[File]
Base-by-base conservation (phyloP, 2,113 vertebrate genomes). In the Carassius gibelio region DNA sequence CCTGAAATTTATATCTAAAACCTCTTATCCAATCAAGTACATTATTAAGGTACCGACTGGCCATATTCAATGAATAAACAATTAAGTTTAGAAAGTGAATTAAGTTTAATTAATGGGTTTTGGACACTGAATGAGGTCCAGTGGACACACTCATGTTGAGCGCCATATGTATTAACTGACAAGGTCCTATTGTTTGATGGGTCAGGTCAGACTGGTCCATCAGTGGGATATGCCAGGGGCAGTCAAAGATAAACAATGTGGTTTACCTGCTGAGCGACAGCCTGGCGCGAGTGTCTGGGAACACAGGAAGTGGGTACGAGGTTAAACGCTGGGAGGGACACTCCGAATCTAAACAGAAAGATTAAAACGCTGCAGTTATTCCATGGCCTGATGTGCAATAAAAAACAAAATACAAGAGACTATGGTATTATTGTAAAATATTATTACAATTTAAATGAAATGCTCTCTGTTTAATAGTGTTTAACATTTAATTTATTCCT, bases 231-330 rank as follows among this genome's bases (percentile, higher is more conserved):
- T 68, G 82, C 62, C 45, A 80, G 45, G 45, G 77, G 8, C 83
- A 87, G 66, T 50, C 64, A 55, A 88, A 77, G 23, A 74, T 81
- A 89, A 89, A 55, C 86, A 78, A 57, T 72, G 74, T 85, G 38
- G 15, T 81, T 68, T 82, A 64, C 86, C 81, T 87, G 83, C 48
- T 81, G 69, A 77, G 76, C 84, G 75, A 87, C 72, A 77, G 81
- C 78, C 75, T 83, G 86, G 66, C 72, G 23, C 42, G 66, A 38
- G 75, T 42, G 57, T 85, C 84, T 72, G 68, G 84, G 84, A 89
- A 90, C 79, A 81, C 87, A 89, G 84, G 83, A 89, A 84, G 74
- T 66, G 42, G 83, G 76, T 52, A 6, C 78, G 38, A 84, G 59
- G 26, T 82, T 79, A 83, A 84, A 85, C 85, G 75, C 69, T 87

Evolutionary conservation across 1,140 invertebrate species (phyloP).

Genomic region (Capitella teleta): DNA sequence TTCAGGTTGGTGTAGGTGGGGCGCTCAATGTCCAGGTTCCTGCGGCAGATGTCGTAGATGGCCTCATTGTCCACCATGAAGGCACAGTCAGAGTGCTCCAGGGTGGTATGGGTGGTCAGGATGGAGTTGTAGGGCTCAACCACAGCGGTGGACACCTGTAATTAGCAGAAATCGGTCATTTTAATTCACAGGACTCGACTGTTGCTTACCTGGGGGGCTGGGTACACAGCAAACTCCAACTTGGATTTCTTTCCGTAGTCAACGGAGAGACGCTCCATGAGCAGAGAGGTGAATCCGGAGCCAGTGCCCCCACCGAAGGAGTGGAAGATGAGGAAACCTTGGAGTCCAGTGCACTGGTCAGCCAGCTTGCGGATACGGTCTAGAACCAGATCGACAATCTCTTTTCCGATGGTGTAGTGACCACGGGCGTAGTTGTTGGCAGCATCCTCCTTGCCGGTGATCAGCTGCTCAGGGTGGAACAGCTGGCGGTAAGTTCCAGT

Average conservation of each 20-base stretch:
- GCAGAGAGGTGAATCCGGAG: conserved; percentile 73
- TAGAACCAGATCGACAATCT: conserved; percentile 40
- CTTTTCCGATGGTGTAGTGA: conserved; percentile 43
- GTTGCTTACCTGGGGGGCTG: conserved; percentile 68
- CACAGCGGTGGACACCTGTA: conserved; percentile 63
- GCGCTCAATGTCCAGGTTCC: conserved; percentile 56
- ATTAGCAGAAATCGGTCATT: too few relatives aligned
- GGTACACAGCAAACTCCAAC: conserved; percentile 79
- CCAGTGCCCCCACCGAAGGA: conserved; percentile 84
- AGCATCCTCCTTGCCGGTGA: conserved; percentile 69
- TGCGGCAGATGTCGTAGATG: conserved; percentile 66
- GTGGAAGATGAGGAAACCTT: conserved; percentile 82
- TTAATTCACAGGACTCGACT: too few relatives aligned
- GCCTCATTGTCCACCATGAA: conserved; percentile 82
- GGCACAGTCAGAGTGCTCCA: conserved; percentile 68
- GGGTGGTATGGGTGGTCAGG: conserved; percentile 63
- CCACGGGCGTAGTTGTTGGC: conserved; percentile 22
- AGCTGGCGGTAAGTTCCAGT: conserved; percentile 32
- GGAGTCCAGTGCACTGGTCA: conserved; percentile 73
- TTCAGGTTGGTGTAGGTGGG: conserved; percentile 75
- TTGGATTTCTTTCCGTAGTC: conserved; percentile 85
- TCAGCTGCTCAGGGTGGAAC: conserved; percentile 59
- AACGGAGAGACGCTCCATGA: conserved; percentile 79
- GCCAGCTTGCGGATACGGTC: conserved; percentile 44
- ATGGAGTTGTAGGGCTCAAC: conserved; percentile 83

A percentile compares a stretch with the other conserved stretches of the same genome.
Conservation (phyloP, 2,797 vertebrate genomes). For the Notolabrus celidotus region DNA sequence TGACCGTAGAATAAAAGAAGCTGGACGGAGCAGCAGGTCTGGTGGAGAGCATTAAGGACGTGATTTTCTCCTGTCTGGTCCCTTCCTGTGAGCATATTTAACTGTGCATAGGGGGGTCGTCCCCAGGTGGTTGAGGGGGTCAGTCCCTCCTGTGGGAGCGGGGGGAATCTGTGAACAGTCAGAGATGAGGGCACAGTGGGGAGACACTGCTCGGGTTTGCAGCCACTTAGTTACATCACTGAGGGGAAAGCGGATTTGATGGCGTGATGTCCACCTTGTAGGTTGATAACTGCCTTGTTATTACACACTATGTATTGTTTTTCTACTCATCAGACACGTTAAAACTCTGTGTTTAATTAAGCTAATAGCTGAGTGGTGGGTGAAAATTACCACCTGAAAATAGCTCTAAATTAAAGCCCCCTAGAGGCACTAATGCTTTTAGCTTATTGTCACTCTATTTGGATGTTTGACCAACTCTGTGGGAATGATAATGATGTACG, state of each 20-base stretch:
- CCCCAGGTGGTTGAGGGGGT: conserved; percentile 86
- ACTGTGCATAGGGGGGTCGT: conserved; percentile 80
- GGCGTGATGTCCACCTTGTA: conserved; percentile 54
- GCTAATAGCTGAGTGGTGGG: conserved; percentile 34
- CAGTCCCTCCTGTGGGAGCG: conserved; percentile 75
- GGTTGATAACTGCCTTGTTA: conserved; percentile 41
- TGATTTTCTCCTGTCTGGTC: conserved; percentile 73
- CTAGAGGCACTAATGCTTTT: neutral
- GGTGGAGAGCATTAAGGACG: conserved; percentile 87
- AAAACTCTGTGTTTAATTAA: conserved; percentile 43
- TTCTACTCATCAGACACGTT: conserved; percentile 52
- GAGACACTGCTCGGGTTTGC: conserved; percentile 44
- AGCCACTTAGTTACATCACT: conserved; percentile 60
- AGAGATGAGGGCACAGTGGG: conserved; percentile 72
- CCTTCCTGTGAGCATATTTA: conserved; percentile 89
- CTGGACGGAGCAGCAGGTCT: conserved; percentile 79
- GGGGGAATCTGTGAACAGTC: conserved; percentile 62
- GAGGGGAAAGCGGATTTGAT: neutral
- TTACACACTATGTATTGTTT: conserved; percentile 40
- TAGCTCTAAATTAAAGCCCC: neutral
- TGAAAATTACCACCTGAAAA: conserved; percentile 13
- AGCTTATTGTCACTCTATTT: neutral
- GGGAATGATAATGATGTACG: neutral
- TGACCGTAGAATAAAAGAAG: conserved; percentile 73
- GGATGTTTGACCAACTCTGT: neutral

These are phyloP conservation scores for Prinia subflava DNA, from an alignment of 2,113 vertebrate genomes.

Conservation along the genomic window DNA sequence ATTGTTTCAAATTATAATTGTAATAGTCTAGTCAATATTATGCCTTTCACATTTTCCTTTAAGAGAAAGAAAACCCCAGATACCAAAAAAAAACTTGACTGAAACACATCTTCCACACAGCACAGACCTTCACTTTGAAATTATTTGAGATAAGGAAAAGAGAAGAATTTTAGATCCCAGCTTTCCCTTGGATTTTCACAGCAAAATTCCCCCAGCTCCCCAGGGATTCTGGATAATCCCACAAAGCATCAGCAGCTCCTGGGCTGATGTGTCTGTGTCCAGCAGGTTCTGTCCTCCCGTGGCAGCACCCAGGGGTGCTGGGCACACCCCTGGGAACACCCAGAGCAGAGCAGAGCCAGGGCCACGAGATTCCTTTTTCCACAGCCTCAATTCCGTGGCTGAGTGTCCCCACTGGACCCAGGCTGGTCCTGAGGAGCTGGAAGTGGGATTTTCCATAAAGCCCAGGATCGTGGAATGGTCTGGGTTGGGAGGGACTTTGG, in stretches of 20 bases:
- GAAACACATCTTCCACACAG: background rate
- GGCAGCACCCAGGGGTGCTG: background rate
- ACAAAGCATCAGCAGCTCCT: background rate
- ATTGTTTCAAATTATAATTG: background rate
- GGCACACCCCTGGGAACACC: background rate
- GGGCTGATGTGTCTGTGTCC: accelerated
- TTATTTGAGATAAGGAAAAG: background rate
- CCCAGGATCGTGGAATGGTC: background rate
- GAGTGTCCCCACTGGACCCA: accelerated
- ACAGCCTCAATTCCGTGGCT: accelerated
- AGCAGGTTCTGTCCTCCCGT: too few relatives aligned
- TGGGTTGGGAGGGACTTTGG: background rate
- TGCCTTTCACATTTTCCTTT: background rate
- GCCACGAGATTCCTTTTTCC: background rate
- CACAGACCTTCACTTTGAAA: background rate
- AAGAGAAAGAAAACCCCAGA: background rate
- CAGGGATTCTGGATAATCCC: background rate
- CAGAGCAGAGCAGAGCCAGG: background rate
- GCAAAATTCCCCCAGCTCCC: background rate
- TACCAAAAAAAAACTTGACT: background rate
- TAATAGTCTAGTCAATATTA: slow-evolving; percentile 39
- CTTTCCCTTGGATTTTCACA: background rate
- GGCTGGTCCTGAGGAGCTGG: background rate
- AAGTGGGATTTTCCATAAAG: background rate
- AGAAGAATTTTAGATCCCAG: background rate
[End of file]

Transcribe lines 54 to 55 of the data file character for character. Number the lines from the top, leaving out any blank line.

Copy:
- AGCCACTTAGTTACATCACT: conserved; percentile 60
- AGAGATGAGGGCACAGTGGG: conserved; percentile 72